Nestlé is sponsoring a children's book prize organised by the Booktrust. The book prize is a great scheme where short-listed books are distributed to a number of schools, whose students vote for their favourites. Baby Milk Action's objection comes because of the involvement of Nestlé, a company that abuses children and human rights around the world.
For Nestlé its involvement is an ideal way to try to divert criticism of its activities. The main element of the sponsorship appears to be providing public relations services to the prize through the PR company, Spreckley's.
Spreckley is a specialist in:
"CRISIS AND ISSUES MANAGEMENT – All businesses face problems at some point and the best strategy is to be prepared. We can help clients devise a crisis and issues strategy plan, as well as providing counsel and advice when incidents arises."
So perhaps it is not surprising that the press release refers not only to the book prize, but states Nestlé UK is: "a major supporter of charities helping children and teenagers.”
Nestlé is also the company responsible for more violations of the World Health Assembly marketing requirements for baby foods than any other company. Its aggressive promotion contributes to the unnecessary death and suffering of infants around the world.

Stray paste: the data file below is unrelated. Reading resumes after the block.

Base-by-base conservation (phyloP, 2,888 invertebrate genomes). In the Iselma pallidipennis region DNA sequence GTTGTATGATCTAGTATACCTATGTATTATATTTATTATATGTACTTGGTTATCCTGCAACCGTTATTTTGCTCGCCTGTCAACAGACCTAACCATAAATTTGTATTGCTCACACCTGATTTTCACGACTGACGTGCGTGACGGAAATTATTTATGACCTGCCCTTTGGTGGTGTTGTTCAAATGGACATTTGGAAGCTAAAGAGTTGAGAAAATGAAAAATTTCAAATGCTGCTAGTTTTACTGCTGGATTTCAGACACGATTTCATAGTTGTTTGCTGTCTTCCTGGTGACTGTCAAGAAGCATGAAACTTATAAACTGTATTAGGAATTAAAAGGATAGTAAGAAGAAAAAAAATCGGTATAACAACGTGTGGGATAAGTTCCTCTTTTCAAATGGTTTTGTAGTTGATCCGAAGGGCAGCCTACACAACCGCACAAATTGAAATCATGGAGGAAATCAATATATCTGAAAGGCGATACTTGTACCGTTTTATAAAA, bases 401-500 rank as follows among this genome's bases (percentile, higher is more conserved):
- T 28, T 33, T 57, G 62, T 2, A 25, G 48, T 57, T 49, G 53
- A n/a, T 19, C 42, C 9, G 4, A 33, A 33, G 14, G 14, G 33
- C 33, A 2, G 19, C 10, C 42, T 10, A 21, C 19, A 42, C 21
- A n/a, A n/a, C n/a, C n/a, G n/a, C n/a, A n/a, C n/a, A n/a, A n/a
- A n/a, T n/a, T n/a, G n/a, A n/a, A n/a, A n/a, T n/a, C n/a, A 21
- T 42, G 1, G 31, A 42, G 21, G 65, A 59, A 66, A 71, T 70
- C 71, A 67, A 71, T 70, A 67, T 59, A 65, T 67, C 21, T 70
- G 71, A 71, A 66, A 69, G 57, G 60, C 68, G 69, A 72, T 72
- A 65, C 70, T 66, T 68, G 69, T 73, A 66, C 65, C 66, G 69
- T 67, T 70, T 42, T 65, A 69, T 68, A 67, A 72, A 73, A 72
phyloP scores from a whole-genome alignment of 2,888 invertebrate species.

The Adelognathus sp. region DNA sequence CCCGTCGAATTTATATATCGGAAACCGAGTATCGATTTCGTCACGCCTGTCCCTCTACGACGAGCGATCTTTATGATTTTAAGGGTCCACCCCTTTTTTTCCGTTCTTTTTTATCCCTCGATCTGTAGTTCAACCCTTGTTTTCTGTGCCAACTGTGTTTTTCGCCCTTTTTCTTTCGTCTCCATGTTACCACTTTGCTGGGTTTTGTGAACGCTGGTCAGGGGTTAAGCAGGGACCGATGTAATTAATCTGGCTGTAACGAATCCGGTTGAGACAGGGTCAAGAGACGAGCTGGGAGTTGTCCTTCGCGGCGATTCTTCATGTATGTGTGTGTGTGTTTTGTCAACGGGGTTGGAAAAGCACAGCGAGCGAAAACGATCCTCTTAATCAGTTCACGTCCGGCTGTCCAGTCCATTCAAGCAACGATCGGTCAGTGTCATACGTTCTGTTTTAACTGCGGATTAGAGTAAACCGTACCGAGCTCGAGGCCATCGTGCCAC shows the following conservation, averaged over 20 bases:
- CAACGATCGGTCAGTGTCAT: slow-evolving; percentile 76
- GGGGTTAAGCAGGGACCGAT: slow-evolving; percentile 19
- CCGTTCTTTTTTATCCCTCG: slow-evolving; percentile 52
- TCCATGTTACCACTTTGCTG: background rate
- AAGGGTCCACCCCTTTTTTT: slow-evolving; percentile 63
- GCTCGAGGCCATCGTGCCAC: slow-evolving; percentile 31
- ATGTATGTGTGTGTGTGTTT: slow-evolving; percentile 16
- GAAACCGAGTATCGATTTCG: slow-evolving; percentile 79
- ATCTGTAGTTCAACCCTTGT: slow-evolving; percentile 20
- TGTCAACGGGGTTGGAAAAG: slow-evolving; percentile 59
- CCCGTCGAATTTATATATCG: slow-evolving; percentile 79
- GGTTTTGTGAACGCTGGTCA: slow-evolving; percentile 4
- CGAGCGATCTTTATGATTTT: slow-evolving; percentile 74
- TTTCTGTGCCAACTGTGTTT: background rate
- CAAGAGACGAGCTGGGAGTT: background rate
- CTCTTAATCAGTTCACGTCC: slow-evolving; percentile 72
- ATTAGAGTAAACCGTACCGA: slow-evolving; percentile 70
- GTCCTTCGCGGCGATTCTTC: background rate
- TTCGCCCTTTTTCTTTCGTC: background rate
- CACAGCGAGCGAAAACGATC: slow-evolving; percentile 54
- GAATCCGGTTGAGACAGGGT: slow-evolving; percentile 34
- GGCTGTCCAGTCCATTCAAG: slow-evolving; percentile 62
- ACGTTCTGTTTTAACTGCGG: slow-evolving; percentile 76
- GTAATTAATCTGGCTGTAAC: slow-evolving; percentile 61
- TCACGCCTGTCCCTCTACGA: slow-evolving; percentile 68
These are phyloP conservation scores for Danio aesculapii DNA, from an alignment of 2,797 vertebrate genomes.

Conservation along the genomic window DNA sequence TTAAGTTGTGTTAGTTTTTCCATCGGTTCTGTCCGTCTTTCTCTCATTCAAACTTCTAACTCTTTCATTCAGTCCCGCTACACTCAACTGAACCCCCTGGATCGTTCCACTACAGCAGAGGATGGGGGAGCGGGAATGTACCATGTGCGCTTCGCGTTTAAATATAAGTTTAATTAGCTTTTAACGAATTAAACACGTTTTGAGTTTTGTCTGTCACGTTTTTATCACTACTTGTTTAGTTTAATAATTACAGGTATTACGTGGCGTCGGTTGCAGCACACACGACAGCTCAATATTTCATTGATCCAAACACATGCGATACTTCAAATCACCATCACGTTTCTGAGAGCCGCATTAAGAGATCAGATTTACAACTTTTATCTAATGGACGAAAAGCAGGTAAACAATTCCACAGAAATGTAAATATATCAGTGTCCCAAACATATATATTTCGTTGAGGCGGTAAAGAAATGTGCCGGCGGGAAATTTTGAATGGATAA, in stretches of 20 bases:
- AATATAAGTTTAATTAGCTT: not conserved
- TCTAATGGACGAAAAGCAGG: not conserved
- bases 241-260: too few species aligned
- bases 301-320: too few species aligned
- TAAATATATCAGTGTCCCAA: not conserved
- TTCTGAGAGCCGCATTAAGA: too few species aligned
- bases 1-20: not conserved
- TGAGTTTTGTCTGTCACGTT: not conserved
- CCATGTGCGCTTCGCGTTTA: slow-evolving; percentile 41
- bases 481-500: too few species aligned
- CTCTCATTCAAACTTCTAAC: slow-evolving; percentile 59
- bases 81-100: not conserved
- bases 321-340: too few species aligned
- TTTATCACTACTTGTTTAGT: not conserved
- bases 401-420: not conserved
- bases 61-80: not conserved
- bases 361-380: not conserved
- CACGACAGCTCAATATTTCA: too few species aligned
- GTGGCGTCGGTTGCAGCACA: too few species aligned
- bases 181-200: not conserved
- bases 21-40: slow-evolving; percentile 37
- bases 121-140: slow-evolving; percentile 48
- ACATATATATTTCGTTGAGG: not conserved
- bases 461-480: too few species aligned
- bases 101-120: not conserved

Nestlé has also been taken to court in the United States by the International Labour Rights Fund (ILRF) for failing to act to end child slavery in its cocoa supply chain in the Ivory Coast. Nestlé has also refused to support moves to bring farmers within the Fairtrade scheme in Ivory Coast, meaning registered farmers are unable to sell all of their produce within the scheme. Nestlé buys the surplus on the open market at lesser prices, according to ILRF. If cocoa is bought within the Fairtrade scheme the farmers are guaranteed a fair prize and are paid a community surplus used to ensure children go to school.